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Is 3M the Next Big Company to Break Up? Here’s What It Could Look Like.

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PFAS problems, product liability litigation tied to earplugs, and slowing growth have caused 3M stock to languish.


What would


look like if it went down a

General Electric

-like path and broke itself up to create shareholder value? That’s a big question investors might have to wrestle with for the next few weeks, at least, if not for longer.

On Thursday, RBC Capital Markets analyst Deane Dray published his annual list of so-called capital allocation catalysts—events that could jolt investors to think about companies in a new way. The company most likely to attract activist interest, according to Dray, is 3M (ticker: MMM).

“The burdensome complexity and steep relative [price/earnings] valuation discount where [3M] shares are languishing could set the stage for an activist to push for a breakup,” wrote Dray, “along with a bankruptcy filing of its legacy chemicals business to ring-fence its potentially cataclysmic PFAS liability.”

3M didn’t respond to a request for comment about the potential to break up the company.

PFAS are a group of chemicals manufactured by 3M and others long ago that often seeped into the water supply where they were made. “Scientific studies have shown that exposure to some PFAS in the environment may be linked to harmful health effects in humans and animals,” according to the Environmental Protection Agency. Companies, including 3M, will have to clean up the water. The monetary size of the cleanup bill, and any potential product liability litigation, isn’t known.

PFAS problems, product liability litigation tied to earplugs, and slowing growth have caused 3M stock to languish. Per-share earnings in 2021 were, essentially, the same as EPS in 2018. Shares have fallen a total of almost 30% over the past three years. The

S&P 500

Dow Jones Industrial Average
have gained roughly 60% and 35% over the same span. Shares of

Emerson Electric

(EMR), another diversified conglomerate with a consumer-facing tools business and without large aerospace exposure, has gained almost 45% over the same span.

Aerospace has clouded comparability for industrial conglomerates for a while because of the twin impacts of the


(BA) 737 MAX crashes and Covid-19.

The difference between 3M’s current market capitalization and its market cap if it performed exactly like Emerson stock? Roughly $90 billion. That’s why activists might be attracted. That amount of money is likely more than the value of any litigation, but the company might need a push to unlock that hidden value.

3M is a chemical and industrial technology company known for its Post-it Notes and adhesive technologies. Breaking up might result in losing some R&D synergies that cut across all businesses, but there are lines of demarcation that might make sense for an activist to point out.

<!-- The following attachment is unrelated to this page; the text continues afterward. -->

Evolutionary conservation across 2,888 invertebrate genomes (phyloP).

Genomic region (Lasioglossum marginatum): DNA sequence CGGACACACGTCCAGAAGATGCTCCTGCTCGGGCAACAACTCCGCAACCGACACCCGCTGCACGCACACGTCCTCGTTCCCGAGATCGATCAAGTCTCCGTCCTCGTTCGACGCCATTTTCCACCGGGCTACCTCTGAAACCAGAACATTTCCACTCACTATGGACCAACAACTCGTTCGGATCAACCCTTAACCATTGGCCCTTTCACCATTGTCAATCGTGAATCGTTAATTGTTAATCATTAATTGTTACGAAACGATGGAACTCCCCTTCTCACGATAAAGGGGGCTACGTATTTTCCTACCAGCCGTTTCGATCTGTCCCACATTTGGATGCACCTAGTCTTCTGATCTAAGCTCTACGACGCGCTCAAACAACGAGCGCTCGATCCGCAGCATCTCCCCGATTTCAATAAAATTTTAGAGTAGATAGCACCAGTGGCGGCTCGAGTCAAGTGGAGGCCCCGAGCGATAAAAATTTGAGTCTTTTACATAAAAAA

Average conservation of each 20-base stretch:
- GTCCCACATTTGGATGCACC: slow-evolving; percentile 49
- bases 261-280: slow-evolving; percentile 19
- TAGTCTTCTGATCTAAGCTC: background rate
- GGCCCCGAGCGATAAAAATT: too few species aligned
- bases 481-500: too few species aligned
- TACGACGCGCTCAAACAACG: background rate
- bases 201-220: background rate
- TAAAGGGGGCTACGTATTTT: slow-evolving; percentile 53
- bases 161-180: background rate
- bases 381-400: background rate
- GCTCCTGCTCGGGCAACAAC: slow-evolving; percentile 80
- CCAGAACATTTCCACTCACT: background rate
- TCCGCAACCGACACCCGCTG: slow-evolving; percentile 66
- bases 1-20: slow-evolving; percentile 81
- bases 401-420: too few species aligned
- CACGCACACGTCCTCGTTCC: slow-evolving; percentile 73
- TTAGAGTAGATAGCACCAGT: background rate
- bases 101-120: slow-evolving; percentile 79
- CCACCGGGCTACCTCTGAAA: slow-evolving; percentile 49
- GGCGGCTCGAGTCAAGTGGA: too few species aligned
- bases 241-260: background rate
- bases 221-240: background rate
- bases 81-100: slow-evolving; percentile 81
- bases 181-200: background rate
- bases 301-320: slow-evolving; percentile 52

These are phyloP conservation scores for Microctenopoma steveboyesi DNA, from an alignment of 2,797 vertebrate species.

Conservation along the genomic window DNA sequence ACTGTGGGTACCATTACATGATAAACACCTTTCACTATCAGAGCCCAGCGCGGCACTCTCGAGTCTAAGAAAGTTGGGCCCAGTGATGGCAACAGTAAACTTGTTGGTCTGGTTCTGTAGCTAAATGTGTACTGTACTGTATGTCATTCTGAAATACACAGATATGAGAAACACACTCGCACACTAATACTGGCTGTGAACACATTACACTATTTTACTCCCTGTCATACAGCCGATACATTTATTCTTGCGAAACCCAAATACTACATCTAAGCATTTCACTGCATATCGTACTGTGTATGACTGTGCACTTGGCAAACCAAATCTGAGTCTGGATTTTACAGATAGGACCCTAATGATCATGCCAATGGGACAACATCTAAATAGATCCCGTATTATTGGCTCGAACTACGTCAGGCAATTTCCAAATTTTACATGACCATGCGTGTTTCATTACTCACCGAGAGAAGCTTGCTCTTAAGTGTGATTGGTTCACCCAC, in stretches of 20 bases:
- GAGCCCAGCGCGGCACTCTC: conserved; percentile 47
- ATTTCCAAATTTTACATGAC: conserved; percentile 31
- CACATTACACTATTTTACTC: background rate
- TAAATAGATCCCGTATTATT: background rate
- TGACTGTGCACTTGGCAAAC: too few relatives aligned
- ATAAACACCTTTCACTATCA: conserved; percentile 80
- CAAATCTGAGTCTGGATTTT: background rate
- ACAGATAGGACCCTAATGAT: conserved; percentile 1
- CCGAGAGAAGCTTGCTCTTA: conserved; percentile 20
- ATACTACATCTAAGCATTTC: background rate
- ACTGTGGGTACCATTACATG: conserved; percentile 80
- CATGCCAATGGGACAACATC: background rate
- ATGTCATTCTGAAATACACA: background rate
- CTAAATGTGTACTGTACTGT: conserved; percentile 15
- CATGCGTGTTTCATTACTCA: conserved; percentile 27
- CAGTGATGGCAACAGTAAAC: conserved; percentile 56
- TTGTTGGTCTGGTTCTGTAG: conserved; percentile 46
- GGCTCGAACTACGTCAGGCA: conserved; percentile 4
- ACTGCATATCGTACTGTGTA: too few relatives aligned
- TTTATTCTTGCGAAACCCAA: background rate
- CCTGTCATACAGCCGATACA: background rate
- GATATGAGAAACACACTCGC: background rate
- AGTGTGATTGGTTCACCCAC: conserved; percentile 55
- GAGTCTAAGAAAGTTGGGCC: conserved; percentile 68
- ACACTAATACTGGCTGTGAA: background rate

3M could become three companies: One dedicated to healthcare, one to industrial end markets, and one dedicated to consumer end markets, Dray tells Barron’s. 

The consumer business would include the Post-it Notes. 3M’s consumer business generated about $5.9 billion in sales in 2021 and about $1.4 billion in Ebitda, or earnings before interest, taxes, depreciation, and amortization. If the consumer business traded like, say,

Procter & Gamble

(PG), it would be worth roughly $25 billion.

The industrial business segments generated about $22.7 billion in 2021 and $5.7 billion in Ebitda. If that business traded like Emerson, it would be worth $74 billion.

The healthcare business generated about $9 billion in 2021 sales and $2.8 billion in Ebitda. If that business traded like a healthcare equipment provider in the S&P 500, it would be worth perhaps $45 billion.

Adjusting for debt and some corporate overhead, the three companies could be worth almost $130 billion. That’s $45 billion, or almost 60%, higher than where the stock trades today. Some of that would likely be eaten up with PFAS and earplug costs, but that 60% number is, essentially, what might attract an activist.

General Electric

(GE) announced its plan to break up into three companies back in November. The decision hasn’t yet generated the value envisioned by CEO Larry Culp, and GE stock is down about 15% since the announcement. The S&P 500 and Dow are down about 2% and 4%, respectively, over the same span.

3M stock isn’t yet reacting to Dray’s idea. Shares closed down 1.7% at $148.88 Thursday. The S&P 500 closed down 1.6%.

Dray, for his part, isn’t a 3M bull. He rates shares Sell and has a $155 price target for the stock. Overall, 3M isn’t very popular on Wall Street these days. Only about 10% of analysts covering the company rate shares Buy. The average Buy-rating ratio for stocks in the S&P is about 58%.

All the recent declines have left 3M stock trading for about 14.4 times estimated 2022 earnings. The S&P 500 trades for about 20 times. Three years ago, 3M stock traded for about 20 times estimated current-year earnings.

Write to Al Root at

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